Press Trust of India / New York September 30, 2009, 11:43 IST

Pakistan-based militant outfit Lashkar-e-Toiba, which masterminded the Mumbai terror attacks, is "largely intact" and "determined to strike India again", a US media report said, quoting former and current members of the group and intelligence officials.

Despite pledges from Pakistan to dismantle militant outfits operating on its soil, and the arrest of a handful of operatives, Lashkar-e-Toiba has persisted and even flourished, since ten recruits killed over 180 people in Mumbai mayhem on November 26 last year, 'The New York Times' reported.

Indian and Pakistani dossiers on the Mumbai investigations, copies of which were obtained by the US daily, offer a detailed picture of the operations of Lashkar network that spans Pakistan. It included four houses and two training camps in Karachi that were used to prepare the attacks.

In fact, Lashkar's broader network endures, and can be mobilised quickly for elaborate attacks with relatively few resources, the daily quoted Lashkar members and intelligence officials from the US, Europe and Pakistan as saying.

But by all accounts Lashkar's network, though dormant, remains alive, and the possibility that it could strike India again makes Lashkar a wild card in one of the most volatile regions of the world, the report said.

Days back, Israel had also warned of a possible strike in India, saying militants were planning again a Mumbai-type attacks in that country, targeting large concentration of Western and Israeli tourists.

One highly placed Lashkar militant said the Mumbai attackers were part of some groups trained by former Pakistani military and intelligence officials at Lashkar camps. "Some people of the ISI knew about the plan and closed their eyes."

Even as new details emerge about the Mumbai attacks, senior American military, intelligence and counterterrorism officials have expressed grim certainty that Lashkar-e-Toiba is plotting new attacks.

The United States warned Indian officials this year about a Mumbai-style attack by Lashkar against multiple sites in India, according to a senior US counterterrorism official.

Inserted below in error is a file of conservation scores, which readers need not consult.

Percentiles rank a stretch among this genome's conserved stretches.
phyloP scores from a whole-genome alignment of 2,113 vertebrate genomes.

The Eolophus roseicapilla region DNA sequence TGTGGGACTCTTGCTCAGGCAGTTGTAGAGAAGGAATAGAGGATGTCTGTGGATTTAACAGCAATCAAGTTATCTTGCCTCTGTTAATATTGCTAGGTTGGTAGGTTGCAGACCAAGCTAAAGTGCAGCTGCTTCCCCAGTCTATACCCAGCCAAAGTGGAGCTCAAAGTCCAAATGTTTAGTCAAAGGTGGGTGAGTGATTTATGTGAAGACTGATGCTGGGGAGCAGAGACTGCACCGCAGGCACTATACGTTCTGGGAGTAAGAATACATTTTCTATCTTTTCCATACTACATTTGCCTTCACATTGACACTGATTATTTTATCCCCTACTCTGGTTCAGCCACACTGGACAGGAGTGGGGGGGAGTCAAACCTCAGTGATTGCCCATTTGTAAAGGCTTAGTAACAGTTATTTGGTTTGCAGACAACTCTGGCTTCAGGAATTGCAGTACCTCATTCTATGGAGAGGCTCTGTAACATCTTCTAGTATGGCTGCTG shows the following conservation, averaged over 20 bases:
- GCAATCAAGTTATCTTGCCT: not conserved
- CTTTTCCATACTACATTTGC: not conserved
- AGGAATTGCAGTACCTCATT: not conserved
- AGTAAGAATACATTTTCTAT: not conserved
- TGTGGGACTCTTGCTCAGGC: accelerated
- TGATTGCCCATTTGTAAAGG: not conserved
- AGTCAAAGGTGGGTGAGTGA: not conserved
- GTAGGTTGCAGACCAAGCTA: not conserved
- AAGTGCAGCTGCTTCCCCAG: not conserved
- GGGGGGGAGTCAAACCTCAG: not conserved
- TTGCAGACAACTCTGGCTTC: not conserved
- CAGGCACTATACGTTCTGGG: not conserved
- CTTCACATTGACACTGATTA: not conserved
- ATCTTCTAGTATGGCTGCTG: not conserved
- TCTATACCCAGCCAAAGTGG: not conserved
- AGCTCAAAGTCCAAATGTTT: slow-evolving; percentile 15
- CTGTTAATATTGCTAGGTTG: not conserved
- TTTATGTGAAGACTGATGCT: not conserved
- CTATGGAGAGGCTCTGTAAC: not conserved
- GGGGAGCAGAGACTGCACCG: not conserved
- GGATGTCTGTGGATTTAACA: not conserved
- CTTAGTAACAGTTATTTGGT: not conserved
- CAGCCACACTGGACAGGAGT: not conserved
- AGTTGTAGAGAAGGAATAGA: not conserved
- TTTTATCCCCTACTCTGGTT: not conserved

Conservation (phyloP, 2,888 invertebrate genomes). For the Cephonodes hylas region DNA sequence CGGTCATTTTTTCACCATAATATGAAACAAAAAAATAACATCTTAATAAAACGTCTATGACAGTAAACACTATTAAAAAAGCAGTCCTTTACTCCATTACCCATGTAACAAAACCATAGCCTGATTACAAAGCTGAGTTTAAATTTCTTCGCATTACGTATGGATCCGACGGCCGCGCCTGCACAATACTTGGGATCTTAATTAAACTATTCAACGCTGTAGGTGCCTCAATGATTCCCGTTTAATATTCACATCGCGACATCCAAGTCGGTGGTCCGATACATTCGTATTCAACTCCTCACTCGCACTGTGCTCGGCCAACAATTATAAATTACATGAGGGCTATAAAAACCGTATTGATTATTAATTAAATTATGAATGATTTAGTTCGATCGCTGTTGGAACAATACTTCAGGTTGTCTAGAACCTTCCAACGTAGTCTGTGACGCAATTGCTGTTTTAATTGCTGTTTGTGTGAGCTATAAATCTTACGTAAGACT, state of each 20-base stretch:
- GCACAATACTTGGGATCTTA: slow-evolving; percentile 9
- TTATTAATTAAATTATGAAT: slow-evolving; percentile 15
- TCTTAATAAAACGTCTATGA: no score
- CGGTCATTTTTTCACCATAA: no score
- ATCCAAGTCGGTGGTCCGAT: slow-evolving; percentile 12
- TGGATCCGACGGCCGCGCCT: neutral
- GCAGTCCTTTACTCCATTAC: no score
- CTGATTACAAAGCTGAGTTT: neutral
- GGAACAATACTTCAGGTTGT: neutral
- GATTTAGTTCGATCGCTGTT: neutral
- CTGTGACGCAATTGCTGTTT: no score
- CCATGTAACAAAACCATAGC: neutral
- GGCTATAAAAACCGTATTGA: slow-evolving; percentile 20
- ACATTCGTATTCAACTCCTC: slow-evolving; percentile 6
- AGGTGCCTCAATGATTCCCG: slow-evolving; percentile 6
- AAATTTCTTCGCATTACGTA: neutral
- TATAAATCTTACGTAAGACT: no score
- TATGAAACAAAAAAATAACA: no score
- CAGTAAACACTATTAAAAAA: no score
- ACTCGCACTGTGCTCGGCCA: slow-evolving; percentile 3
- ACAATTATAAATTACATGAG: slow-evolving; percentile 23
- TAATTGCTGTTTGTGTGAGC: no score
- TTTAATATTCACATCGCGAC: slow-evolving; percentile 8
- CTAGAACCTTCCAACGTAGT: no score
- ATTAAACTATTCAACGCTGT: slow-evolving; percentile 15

The unnamed counterterrorism official said that the information, gleaned from electronic intercepts and other sources, was not specific but it was significant enough for American officials to alert their Indian counterparts.

"There were indications of possible terrorist activity in the run-up to the Indian elections," in May, "and that information was shared promptly with Indian officials," the US daily quoted the counterterrorism official as saying.

Pakistani officials, however, say they've been kept in the dark. But, if there is one thing on which the intelligence agencies agree, it is that the consequences of a new attack by Lashkar could be devastating, the daily said.

"We do fear that if something like Mumbai happens in India again there might be a military reaction from the Indian side and it could trigger into a war. Right now we cannot guarantee that it'll not happen again because we do not have any control over it," a Pakistani official said.

Defence Ministry warned over foreign nationals

Ajay Banerjee

Tribune News Service

No more visas for unskilled foreigners

Home Minister P Chidambaram on Wednesday said the government would not allow any semi-skilled or unskilled foreign nationals to enter the country on employment visas as the work could well be handled by Indians. Chidambaram, in the context of issuance of visas to Chinese workers, said: “We will only allow highly-skilled workers and specialists capable of performing tasks that have never been done in India before.